The Texas gun store that sold the assault rifle used in the 2017 Sutherland Springs church massacre lost its bid Monday to have a lawsuit over the sale dismissed.
Bexar County District Court Judge Karen Pozza issued a ruling saying survivors and relatives who lost loved ones in the mass shooting can move ahead with their suit against the dealer, Academy Sports + Outdoors.
The lawsuit alleges Academy conducted an illegal sale when it allowed Devin Kelley, 26, to purchase the Ruger assault-type rifle that he later used to kill 26 people and injure more than 20 others at First Baptist Church on Nov. 5, 2017.
“I think the judge made the right decision. This case isn’t about gun control or new laws, it’s about enforcing laws already in the books,” Houston lawyer Jason Webster, who represents the plaintiffs, told the Daily News on Monday.
He said Kelley presented a Colorado state ID when he walked up to purchase the firearm in the San Antonio store in April 2016 — and it was up to Academy to know the weapon was illegal in Colorado because the model had a 30-round magazine.
Colorado prohibits the sale of assault rifles with magazine capacities greater than 15 rounds, the lawyer said.
“When Kelley presented with a Colorado Springs address, and when he does this in San Antonio, the dealer is required under federal law to know and comply with Colorado state laws,” Webster said.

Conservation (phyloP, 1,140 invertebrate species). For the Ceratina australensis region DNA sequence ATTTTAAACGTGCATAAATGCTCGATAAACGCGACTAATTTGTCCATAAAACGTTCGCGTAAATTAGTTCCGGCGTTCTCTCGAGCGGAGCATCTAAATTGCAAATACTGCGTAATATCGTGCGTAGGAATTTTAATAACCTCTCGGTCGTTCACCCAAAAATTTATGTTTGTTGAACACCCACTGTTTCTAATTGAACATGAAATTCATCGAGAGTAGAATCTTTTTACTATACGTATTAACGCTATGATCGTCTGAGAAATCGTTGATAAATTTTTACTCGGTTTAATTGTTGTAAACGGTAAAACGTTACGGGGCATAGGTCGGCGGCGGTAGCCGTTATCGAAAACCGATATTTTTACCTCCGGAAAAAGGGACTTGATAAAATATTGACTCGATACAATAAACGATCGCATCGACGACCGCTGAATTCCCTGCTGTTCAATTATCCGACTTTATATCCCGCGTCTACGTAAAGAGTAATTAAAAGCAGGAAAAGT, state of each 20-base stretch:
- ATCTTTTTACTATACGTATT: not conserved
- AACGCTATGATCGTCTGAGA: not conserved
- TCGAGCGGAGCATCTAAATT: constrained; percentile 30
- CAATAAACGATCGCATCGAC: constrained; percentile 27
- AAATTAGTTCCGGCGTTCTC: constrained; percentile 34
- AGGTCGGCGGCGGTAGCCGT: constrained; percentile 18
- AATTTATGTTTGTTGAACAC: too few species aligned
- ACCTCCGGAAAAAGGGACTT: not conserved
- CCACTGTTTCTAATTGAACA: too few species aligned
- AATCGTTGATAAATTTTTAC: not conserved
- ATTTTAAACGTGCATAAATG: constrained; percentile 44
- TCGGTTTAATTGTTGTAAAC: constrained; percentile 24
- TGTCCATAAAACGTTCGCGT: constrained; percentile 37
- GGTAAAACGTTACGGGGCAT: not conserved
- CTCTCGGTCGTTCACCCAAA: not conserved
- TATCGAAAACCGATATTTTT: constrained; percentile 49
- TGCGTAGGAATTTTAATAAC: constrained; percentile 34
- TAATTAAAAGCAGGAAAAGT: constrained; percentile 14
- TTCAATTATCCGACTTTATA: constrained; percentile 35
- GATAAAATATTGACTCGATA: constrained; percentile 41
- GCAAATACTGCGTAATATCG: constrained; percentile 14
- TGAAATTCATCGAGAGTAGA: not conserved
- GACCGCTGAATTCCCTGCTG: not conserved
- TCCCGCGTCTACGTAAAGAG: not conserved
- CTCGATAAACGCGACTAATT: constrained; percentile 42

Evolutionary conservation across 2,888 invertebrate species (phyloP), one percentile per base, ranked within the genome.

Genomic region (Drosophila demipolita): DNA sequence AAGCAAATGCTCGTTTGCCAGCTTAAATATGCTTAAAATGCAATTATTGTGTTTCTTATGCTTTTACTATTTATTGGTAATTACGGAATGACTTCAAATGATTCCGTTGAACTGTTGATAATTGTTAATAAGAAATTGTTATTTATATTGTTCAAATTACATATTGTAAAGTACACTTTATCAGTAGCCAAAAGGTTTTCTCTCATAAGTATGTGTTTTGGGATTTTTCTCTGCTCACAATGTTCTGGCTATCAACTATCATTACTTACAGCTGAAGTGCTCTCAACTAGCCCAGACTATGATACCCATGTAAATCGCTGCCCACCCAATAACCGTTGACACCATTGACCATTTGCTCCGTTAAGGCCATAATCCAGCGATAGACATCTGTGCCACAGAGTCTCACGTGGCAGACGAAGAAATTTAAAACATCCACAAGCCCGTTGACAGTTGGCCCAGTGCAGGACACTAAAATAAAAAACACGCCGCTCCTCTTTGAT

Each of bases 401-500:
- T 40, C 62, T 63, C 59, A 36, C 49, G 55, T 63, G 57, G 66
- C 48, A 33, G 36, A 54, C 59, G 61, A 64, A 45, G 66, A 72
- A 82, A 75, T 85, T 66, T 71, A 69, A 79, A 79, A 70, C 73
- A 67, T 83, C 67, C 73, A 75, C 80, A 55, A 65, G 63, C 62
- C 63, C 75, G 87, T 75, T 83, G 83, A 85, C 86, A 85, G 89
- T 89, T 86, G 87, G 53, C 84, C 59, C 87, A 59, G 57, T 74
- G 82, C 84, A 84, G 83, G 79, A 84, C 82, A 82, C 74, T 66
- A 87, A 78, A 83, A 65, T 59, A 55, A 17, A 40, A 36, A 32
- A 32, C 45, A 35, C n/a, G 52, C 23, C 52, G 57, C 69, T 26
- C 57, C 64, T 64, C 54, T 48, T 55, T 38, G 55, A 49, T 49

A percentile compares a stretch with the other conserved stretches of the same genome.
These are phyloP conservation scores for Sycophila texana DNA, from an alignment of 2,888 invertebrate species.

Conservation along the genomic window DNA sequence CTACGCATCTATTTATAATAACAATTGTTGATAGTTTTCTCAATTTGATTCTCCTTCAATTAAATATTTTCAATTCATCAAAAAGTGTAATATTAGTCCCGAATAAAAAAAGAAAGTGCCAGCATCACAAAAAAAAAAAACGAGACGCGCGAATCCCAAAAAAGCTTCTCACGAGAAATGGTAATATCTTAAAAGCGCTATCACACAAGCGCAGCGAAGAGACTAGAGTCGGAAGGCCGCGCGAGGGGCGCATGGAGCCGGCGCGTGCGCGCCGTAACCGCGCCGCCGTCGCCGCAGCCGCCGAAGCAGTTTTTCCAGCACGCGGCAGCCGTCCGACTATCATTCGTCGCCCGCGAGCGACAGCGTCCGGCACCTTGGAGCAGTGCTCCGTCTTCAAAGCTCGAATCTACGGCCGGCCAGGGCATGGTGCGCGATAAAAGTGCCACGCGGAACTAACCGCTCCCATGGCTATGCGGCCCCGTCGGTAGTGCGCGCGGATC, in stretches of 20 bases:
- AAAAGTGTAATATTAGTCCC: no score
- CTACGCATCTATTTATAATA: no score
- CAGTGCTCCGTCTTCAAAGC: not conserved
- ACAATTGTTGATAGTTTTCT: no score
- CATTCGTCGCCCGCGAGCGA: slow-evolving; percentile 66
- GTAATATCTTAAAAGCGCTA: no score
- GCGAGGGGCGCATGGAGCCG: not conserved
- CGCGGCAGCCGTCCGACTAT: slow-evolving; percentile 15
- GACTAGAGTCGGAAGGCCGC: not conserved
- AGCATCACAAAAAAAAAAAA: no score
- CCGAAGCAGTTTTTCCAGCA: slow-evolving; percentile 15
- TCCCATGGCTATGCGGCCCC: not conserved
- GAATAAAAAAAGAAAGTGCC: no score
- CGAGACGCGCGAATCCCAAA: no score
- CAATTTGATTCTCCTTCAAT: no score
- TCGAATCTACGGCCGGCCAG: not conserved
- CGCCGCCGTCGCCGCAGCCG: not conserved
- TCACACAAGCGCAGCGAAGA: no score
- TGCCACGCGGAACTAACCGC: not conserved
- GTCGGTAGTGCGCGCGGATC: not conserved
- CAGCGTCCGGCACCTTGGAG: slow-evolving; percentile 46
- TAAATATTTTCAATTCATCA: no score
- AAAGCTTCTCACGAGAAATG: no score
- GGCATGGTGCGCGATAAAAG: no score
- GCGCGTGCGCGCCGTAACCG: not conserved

“The court saw ample evidence that Academy violated the law by allowing Devin Kelley to purchase his firearm when he did,” the lawyer said. “He shouldn’t have had this rifle to commit this crime.”
Police previously said Kelley used the 30-round Ruger rifle when he stormed the small-town search in rural Sutherland Springs and unleashed what was later dubbed the worst mass shooting in Texas history.
Kelley, a military veteran, took his own life after the deadly rampage.
Attempts to reach Academy’s lead lawyer in the case, Janet Militello, were not immediately successful Monday.
The Dallas Morning News reported Militello argued last week that Academy bears no responsibility for the “horrible tragedy.”
In a court filing, Militello argued that The Protection of Lawful Commerce In Arms Act “expressly forbids plaintiffs from even filing lawsuits like this one, which attempt to hold law-abiding firearm sellers liable for the purchaser’s later criminal or unlawful misuse of the firearm.”
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